Due to my dear friend T, who lived in
There are lots of
Mind you I can't get away with actually saying many of these words and phrases because they don't sound right with an American accent. But I can think them. And thanks to Ted Duckworth's "Dictionary of Slang," now I have the spellings.
My current favorite word is: Whinge. (pronounced like "hinge" with a "w" in front)
The American word is "whine," as in "to complain."
Whining has an onomatopoetic quality to it which is nice but the hard "g" followed by a silent "g" at the end makes "whingin'" a lot of fun to say. Try it now: whingin', whingin', whingin'.
The other great UK word is the ultimate ugly word in American English: the "c-word." Yes, it's four letters long. The one that the Vagina Monologues attempts to nullify. Yes, that one.
Here one simply doesn't say it. Too much trouble. In the
The thing I learned from our British cousins is that you can conjugate the c-word. A character in a Denise Mina novel described having a "cunting headache," which I thought was a clever way of expressing the severity of the pain. Oh and the character happened to be female, so it's not a misogynistic word. It's just really really bad. It's the worst word. So it has some power behind it.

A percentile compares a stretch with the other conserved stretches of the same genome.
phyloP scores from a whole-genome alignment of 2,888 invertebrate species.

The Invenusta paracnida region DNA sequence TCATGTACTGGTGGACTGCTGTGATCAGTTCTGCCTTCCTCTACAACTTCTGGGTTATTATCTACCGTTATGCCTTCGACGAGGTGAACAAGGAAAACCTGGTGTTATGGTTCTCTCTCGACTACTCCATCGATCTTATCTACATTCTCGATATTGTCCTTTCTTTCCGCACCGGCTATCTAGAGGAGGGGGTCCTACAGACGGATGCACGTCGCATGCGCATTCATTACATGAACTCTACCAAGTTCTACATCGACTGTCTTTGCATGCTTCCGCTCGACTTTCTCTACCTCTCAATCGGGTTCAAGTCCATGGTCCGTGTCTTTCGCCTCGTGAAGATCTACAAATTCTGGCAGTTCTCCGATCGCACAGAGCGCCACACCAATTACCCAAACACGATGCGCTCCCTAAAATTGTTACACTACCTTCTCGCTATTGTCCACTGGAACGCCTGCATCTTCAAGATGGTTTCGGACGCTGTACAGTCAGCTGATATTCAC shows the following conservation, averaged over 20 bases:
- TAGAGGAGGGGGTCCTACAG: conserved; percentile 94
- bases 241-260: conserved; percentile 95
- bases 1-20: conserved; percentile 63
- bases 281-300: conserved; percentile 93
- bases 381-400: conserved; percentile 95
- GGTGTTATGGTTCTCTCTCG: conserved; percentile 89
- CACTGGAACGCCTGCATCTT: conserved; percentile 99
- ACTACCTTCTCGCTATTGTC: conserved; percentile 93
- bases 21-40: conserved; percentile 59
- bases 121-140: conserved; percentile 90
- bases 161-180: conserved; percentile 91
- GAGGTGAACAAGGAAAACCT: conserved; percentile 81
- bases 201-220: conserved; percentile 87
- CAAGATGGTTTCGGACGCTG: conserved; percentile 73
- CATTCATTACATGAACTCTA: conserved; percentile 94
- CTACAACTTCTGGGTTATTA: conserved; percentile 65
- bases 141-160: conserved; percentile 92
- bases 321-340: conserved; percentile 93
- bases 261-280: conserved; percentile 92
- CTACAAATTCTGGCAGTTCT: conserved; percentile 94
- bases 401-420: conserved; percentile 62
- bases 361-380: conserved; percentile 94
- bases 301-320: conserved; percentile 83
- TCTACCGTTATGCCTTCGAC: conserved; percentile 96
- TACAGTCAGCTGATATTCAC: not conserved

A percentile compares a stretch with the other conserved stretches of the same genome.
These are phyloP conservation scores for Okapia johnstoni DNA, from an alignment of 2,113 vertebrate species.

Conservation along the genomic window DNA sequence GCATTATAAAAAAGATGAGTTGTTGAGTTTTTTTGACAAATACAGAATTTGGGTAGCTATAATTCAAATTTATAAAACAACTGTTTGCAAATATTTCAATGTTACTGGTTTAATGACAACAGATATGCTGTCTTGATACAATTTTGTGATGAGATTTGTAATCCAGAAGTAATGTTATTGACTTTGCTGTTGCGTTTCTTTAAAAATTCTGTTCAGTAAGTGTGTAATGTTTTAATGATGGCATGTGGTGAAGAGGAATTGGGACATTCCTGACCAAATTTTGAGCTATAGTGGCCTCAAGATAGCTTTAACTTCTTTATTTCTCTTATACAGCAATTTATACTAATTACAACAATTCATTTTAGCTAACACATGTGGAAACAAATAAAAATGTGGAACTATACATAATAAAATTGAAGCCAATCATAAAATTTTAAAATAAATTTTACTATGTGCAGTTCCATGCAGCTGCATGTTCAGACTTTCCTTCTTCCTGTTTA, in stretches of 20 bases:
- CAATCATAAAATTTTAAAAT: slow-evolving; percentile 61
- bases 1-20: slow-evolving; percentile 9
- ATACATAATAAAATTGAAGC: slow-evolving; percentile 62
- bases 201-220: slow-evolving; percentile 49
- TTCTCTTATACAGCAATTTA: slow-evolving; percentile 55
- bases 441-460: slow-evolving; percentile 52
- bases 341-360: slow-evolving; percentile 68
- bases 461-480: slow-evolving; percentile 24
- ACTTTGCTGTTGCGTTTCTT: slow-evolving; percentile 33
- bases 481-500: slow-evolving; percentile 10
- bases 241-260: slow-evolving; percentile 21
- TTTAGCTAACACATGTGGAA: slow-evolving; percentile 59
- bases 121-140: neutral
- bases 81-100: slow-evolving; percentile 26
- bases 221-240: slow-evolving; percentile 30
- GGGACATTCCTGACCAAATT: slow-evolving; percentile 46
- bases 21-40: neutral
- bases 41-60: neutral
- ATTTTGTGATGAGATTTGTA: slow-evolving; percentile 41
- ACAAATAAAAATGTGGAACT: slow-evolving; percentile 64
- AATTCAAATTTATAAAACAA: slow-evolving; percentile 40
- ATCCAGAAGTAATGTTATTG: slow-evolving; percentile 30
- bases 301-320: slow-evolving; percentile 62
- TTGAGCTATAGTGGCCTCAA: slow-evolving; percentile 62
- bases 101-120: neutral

But, and I have a very Frank Zappa attitude about this, it's just a word. It can't actually hurt anyone.
Certainly words can hurt feelings but it's not the words themselves which cause the problem, it's how the words were delivered or whatever emotional baggage we carry with us in conjunction with the words. You can do some serious damage with totally innocuous words. I once got into trouble for calling someone a "grilled cheese sandwich." I blame Sam Kinison.
Racist language is an exception. Michael Richards was out of his cunting mind when he called those folks the n-word.
But some folks will get upset about the strangest and most benign words. I think I've mentioned before that one of my brothers has a problem with the word "tasty." It just makes him cringe.
Pasta, a co-worker, has a brother who has a great deal of difficulty with the word "ointment." Granted, he is the same person who refuses to eat the part of a sandwich which he has been holding while eating the rest of it, calling those bits the "sandwich handles" which he will leave on his plate, so clearly inpatient therapy would be recommended in his case.
I'd always recommend that one chooses their words carefully but I'll add this: don't be afraid to take a chance. Provided you have a decent grasp on what it actually means, throw some odd slang into your vocabulary. Not necessarily the naughty words but just a fun new word. It feels good.
And for those who don't like slang in any form:
a) you're probably not a big fan of this blog anyway, and
b) quit your whingin', you twat!